Austerity policies pushed by international financial institutions have weakened public health systems, despite current financial support packages, condemning many people to die.
In January of this year, Britain’s Prince Harry and his wife Meghan, the Duke and Duchess of Sussex, shocked much of the world when they announced they would be stepping down from their roles as senior royals.
Coronavirus is now a pandemic and the World Health Organization considers Europe as its new epicenter. Italy, Spain and France are on lockdown
and several nations are banning travelers from countries where cases are on the rise.
Water is essential and indispensable for life on earth. We know that; and many of us have perhaps heard, written and uttered these words themselves a ‘million’ times.
Growing intimidation and repression of journalists reporting on the coronavirus is threatening public health in some countries, press freedom monitors have warned.
For Dr Edna Adan Ismail maternal health and midwifery is deeply personal. In an interview with Women Deliver Young Leader Musu Bakoto Sawo
, Ismail recalls her mother’s devasting experiences which impacted on her own life’s choices.
The devastating spread of the deadly coronavirus across every continent-- with the exception of Antarctica-- has triggered a conspiracy theory on social media: what if the virus was really a biological weapon?
"The idea came to a group of schoolmates and me in 2014, but we never thought it could become a reality," says Sebastián Ieraci, 23, as he points to a multitude of photovoltaic solar panels shining on the roof of the Antonio Devoto High School in the Argentine capital.
The human factor is intimately involved in the origin, spread, and mitigation of the Coronavirus and we cannot afford to ignore that our future existence depends on compassion and cooperation. Response matters!
It is now clear that most East Asian government responses to novel coronavirus or Covid-19 outbreaks have been effective. In Hong Kong, Japan, Singapore and Taiwan, the number infected have remained relatively low despite their proximity and vulnerability, while containment in China and South Korea has been impressive.
As the COVID-19 coronavirus pandemic spreads, guidance on how wash your hands and other measures intensifies.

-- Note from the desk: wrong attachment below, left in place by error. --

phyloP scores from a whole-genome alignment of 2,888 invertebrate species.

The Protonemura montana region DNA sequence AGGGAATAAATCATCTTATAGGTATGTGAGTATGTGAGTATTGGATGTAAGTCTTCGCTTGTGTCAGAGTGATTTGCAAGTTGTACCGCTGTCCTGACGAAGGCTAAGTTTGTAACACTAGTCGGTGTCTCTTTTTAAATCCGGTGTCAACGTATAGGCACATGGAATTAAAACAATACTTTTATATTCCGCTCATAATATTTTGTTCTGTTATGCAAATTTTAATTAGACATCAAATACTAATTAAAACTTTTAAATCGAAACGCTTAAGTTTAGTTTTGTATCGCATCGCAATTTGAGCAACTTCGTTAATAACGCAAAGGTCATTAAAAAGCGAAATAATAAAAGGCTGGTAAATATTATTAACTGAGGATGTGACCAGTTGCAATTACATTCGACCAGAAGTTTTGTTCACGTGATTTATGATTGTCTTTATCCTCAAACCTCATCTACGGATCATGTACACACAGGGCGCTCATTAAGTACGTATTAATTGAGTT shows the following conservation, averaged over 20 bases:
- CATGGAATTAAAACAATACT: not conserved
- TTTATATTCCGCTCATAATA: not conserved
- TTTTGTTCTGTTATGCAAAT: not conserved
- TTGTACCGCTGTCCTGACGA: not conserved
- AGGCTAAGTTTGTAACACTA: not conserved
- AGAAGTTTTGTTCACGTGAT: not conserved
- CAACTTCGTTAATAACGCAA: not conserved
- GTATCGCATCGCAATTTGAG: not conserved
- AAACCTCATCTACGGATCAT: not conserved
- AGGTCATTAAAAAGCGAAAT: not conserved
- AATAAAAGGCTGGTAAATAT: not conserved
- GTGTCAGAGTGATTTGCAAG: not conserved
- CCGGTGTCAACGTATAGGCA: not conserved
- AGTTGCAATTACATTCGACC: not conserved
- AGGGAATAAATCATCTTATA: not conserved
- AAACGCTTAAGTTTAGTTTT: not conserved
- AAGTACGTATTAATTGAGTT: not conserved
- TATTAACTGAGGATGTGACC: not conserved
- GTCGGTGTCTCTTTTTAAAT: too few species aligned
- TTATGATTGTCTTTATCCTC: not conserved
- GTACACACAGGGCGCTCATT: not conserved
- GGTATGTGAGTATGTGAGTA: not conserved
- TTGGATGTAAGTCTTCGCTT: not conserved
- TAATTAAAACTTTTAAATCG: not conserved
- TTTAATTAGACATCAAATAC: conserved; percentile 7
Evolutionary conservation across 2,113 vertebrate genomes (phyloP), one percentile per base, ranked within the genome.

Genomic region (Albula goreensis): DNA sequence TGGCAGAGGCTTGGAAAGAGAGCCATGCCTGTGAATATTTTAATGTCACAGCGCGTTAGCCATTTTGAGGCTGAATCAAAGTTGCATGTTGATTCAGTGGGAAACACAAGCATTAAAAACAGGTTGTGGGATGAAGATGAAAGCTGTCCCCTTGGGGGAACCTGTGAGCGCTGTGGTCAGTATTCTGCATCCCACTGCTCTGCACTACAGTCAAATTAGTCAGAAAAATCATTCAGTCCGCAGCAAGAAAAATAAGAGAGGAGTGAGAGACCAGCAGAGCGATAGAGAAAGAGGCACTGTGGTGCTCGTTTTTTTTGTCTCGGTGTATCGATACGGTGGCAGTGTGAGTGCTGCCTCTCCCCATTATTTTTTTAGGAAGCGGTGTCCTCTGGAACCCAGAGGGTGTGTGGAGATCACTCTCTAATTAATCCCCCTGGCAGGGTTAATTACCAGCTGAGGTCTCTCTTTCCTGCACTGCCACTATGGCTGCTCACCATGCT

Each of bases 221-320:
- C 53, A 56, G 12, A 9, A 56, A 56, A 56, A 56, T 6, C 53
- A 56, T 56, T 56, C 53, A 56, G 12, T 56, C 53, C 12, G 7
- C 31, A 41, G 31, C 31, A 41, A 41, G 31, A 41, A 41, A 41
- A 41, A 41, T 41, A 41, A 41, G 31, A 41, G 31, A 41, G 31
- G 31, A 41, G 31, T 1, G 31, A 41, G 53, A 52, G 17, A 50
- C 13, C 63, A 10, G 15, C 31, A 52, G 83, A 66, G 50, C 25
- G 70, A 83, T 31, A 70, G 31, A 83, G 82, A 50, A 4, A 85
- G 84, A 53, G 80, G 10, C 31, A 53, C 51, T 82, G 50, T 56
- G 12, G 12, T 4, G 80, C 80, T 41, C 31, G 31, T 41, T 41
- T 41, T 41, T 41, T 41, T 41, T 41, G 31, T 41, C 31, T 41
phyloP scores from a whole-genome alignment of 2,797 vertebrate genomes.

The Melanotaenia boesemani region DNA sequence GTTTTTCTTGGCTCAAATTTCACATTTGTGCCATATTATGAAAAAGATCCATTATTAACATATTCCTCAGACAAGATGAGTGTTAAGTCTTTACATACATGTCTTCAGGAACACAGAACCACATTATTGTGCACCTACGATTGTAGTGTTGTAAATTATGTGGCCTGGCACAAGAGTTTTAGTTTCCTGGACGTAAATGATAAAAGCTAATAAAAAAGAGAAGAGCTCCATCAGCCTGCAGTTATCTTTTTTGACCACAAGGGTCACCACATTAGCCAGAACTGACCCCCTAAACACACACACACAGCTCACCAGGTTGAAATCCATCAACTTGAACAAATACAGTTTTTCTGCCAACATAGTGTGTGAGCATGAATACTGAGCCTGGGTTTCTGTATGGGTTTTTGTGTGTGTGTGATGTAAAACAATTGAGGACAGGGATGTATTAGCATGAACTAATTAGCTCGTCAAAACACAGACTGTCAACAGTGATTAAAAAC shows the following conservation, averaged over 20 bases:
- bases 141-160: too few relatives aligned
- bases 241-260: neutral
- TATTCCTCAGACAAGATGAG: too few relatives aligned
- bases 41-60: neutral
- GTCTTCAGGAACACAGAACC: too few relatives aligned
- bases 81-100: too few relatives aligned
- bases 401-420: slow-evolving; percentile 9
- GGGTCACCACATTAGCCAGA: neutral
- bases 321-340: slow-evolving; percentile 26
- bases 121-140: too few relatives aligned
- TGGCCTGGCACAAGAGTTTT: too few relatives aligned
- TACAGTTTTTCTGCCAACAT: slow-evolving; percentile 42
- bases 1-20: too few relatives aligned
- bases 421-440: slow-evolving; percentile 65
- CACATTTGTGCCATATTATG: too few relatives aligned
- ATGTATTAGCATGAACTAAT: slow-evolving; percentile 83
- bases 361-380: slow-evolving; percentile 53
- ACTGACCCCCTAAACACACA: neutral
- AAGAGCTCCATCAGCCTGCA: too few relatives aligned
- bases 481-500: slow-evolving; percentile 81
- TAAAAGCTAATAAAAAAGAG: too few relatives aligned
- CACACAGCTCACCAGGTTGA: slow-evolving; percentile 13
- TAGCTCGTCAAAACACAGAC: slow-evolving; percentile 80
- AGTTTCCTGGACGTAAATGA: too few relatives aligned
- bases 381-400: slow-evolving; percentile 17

These recommendations are important, but they are hardly of value to the 40% of humanity lacking access to even the most basic hand washing requirements — soap and water 1
The novel coronavirus disease (COVID-19) outbreak, recently declared a pandemic
by the World Health Organisation, has taken the world by surprise. The good news is that tremendous scientific and technological advances have permitted scientists to understand a lot
about this virus in a short amount of time.
"It used to be complicated, I would have lunch with the flies," recalls Pedro Colombari, laughing, on his 400-hectare farm where he fattens 5,000 pigs and raises 400 cattle outside of a small town in southern Brazil.
The coronavirus pandemic seems to have finally forced governments around the world to ditch their obsession (at least for the moment) with delivering budget surplus. As stock markets tumble, stimulus measures, worth billions of dollars, are announced to boost investor confidence and consumer spending to keep economies running.
“It is not easy to be in agriculture but you must have the perseverance and you must have the passion for it,” Ngozi Okeke (30), the director of operations at Frotchery Farms, tells IPS during a tour of the company’s factory in Ibadan, Nigeria. For Okeke, passion and patience are pivotal to business success. But she also recognises the need to create opportunities to nurture agripreneurship
among Africa’s growing ranks of unemployed youth.
The coronavirus disease, otherwise known as COVID-19, was first reported
in Wuhan, China on the last day of December 2019. When it began to spread rapidly, the World Health Organisation (WHO) declared it a public health emergency of international concern on 30 January 2020.
Trinidad and Tobago, like many other signatories to the United Nations Convention on Biological Diversity, had made commitments in 2010, to achieve several biological diversity targets during the decade 2011 to 2020, commonly referred to as the Aichi targets. However, achieving most of those targets continues to be a work in progress.
Analysing how coronavirus impacts genders
differently could be key in fighting the disease
, say public health experts.
“Demography is destiny” is an oft-cited phrase that suggests the size, growth, and structure of a nation’s population determines its long-term social, economic, and political fabric.